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|U.S. Classification||166/242.6, 403/339, 175/45, 73/152.54, 403/340, 403/368|
|International Classification||E21B47/022, E21B17/02, E21B47/024, F16B7/18, E21B17/00|
|Cooperative Classification||E21B47/024, Y10T403/655, E21B47/022, E21B17/02, E21B17/003, Y10T403/7052, Y10T403/65, F16B7/182|
|European Classification||E21B17/00K, E21B17/02, F16B7/18B, E21B47/022, E21B47/024|
|Nov 16, 1984||AS||Assignment|
Owner name: DEVELCO, INCORPORATED 404 TASMAN DRIVE SUNNYVALE,
Free format text: ASSIGNMENT OF ASSIGNORS INTEREST.;ASSIGNORS:MARSH, JOHN L.;FRASER, EDWARD C.;RORDEN, LOUIS H.;AND OTHERS;REEL/FRAME:004353/0477;SIGNING DATES FROM 19841106 TO 19841107
|Aug 28, 1990||FPAY||Fee payment|
Year of fee payment: 4
|Apr 8, 1993||AS||Assignment|
Owner name: BAKER HUGHES DRILLING TECHNOLOGIES, INC., TEXAS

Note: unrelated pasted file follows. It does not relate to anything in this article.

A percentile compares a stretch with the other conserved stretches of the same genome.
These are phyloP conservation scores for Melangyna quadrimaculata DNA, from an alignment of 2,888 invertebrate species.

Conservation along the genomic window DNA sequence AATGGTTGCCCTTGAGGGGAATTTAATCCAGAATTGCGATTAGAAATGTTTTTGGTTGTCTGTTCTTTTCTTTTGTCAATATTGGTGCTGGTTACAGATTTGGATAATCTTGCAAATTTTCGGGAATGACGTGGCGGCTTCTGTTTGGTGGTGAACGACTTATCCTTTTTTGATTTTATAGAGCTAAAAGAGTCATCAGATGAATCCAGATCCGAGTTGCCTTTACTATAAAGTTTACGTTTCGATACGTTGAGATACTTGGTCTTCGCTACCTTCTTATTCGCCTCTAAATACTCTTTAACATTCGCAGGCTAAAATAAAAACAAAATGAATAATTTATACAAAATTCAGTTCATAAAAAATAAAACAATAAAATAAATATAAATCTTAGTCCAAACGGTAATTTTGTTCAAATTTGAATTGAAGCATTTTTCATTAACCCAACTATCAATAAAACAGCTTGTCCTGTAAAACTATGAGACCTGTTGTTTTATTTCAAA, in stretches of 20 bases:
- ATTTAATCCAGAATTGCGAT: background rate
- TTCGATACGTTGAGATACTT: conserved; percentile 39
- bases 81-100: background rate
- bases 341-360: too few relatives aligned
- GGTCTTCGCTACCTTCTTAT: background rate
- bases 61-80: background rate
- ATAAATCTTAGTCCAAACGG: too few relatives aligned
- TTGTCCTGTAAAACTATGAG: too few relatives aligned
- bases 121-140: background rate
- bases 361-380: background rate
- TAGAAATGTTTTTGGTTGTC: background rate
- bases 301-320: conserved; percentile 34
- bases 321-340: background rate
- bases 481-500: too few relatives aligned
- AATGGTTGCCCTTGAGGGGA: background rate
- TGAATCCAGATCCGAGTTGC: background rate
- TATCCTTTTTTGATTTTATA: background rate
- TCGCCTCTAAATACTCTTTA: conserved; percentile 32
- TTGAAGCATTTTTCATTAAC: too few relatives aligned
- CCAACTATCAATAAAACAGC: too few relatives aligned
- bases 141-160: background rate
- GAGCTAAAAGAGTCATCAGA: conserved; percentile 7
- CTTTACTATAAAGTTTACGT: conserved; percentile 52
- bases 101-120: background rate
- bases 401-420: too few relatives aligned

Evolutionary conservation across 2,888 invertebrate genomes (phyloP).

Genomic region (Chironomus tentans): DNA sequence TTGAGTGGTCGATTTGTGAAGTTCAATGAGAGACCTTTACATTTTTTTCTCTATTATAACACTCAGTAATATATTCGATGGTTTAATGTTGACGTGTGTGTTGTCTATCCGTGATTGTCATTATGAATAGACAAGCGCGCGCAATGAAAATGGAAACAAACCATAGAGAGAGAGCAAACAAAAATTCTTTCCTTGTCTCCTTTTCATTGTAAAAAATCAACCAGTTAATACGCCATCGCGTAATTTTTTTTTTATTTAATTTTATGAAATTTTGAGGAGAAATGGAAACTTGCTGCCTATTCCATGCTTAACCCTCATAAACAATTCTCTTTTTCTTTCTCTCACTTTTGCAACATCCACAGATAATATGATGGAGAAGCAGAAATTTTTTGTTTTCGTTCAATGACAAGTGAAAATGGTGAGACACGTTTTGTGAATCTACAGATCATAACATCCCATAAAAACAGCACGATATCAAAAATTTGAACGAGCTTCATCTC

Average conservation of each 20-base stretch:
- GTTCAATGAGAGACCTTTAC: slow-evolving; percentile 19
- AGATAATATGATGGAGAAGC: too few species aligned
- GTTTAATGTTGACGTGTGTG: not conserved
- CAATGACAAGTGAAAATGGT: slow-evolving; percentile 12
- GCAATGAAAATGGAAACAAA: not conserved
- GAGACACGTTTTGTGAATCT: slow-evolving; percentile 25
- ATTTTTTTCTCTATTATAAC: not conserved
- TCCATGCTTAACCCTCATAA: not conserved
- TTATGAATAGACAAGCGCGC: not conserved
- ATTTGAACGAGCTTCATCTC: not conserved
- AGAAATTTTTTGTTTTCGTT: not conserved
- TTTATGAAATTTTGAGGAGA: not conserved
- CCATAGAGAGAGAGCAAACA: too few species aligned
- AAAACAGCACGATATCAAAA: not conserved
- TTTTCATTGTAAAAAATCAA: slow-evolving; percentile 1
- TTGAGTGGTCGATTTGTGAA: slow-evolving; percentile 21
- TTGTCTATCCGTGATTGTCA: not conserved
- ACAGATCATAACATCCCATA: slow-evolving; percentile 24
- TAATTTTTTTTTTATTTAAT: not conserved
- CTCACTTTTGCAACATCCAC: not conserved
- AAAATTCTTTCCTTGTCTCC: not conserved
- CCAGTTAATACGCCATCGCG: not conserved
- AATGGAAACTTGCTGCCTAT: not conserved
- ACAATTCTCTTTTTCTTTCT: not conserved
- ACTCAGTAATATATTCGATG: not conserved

Free format text: CHANGE OF NAME;ASSIGNOR:BAKER HUGHES MINING TOOLS, INC.;REEL/FRAME:006481/0800
Effective date: 19930105
Owner name: BAKER HUGHES INCORPORATED, TEXAS
Free format text: ASSIGNMENT OF ASSIGNORS INTEREST.;ASSIGNOR:BAKER HUGHES INTEQ, INC.;REEL/FRAME:006481/0781
Effective date: 19930401
Owner name: BAKER HUGHES MINING TOOLS, INC., TEXAS
Free format text: MERGER;ASSIGNORS:EASTMAN TELECO COMPANY;BAKER HUGHES DRILLING TECHNOLOGIES, INC.;REEL/FRAME:006496/0283
Effective date: 19930101
Owner name: BAKER HUGHES PRODUCTION TOOLS, INC., TEXAS
Free format text: MERGER;ASSIGNOR:BAKER HUGHES DRILLING TECHNOLOGIES, INC.;REEL/FRAME:006481/0804
Effective date: 19930315
Owner name: BAKER HUGHES, INTEQ, INC., TEXAS
Free format text: CHANGE OF NAME;ASSIGNOR:BAKER HUGHES PRODUCTION TOOLS, INC.;REEL/FRAME:006481/0798
Effective date: 19930310
Owner name: EASTMAN TELECO COMPANY, TEXAS
Free format text: MERGER;ASSIGNOR:DEVELCO, INC.;REEL/FRAME:006481/0807
Effective date: 19920623
|Oct 11, 1994||REMI||Maintenance fee reminder mailed|
|Mar 5, 1995||LAPS||Lapse for failure to pay maintenance fees|
|May 16, 1995||FP||Expired due to failure to pay maintenance fee|
Effective date: 19950308